Pulse is inspired by the current dispute between Palestinians and Jewish settlers on the West Bank over access to natural springs, important water sources in an arid place. The subject is topical, but as always Hofshi’s aim reaches beyond nationalist or sectarian concerns—to “refer more broadly to difficult historical events,” she says, “in a universal human context.”
The installation at the Wilfrid Israel Museum, includes three large works: Aurora, Laver and Doubt, each depicting various natural water sources. At at 8 ½ x 12 x 1 ¼ feet, Aurora is the smallest of them. Lit from behind, the translucent handmade Kozo and Abaca paper glows with Hofshi’s image of a narrow, dry nahal or wadi (a seasonal riverbed) with rocky outcroppings on either side. In Doubt, a blackened bas-relief wood carving is placed to the left of a horizontal relief print that shows two people navigating a marshland. In the mammoth Laver, two oversized woodcut prints flank 12 carved-and-inked woodblock panels, altogether depicting a desolate landscape of waste-strewn rocks with 3 small springs of water in the center-right vertical plane. (In ancient Israel, a laver was a basin containing water for ritual ablutions). The bottom panels, depicting the largest and most prominent of the water pools, jut into the room at a slope, as if offering the viewer to step into the composition. An audio track by Roy Yamaguchi, commissioned for the project, fills the space with sounds of footsteps on the earth, a heartbeat, heavy breathing, clanging and scraping, overlaid with wind, rain, distant thunder and sonorous bells.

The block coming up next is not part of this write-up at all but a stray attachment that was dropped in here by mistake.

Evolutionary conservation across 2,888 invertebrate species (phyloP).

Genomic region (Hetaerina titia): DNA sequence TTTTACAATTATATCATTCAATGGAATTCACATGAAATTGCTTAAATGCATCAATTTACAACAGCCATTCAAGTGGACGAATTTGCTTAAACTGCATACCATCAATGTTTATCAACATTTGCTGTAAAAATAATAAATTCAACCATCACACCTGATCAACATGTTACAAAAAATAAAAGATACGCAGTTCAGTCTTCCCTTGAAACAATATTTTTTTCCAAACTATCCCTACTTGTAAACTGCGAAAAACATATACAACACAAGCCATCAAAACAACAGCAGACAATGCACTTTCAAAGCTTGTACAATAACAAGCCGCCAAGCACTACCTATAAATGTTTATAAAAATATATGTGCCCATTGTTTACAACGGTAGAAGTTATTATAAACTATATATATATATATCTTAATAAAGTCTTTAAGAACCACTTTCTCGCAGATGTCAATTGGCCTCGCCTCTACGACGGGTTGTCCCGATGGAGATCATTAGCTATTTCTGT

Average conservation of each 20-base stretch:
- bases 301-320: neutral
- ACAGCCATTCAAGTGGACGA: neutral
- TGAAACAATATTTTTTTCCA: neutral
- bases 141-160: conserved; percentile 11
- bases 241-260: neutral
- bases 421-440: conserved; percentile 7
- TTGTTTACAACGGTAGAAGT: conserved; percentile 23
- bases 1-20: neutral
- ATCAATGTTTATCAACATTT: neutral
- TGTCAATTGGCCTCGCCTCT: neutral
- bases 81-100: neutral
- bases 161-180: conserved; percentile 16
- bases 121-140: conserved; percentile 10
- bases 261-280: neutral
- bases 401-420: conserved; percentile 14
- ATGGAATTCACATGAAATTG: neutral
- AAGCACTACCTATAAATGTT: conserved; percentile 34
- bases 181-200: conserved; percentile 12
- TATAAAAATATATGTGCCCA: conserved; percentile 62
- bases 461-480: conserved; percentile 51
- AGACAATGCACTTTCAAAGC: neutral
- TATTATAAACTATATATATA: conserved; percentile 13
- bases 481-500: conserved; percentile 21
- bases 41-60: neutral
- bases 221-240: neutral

Time is a dominant element in many of Hofshi’s works, both present, past and historic times. Encouraging the evaluation of our values and beliefs in relationship to our short mortal lives. As in the work Doubt, Hofshi’s frequent depiction of isolated figures refers primarily to the notion people need to face challenges, as well as the consequences of their actions and decisions as individuals.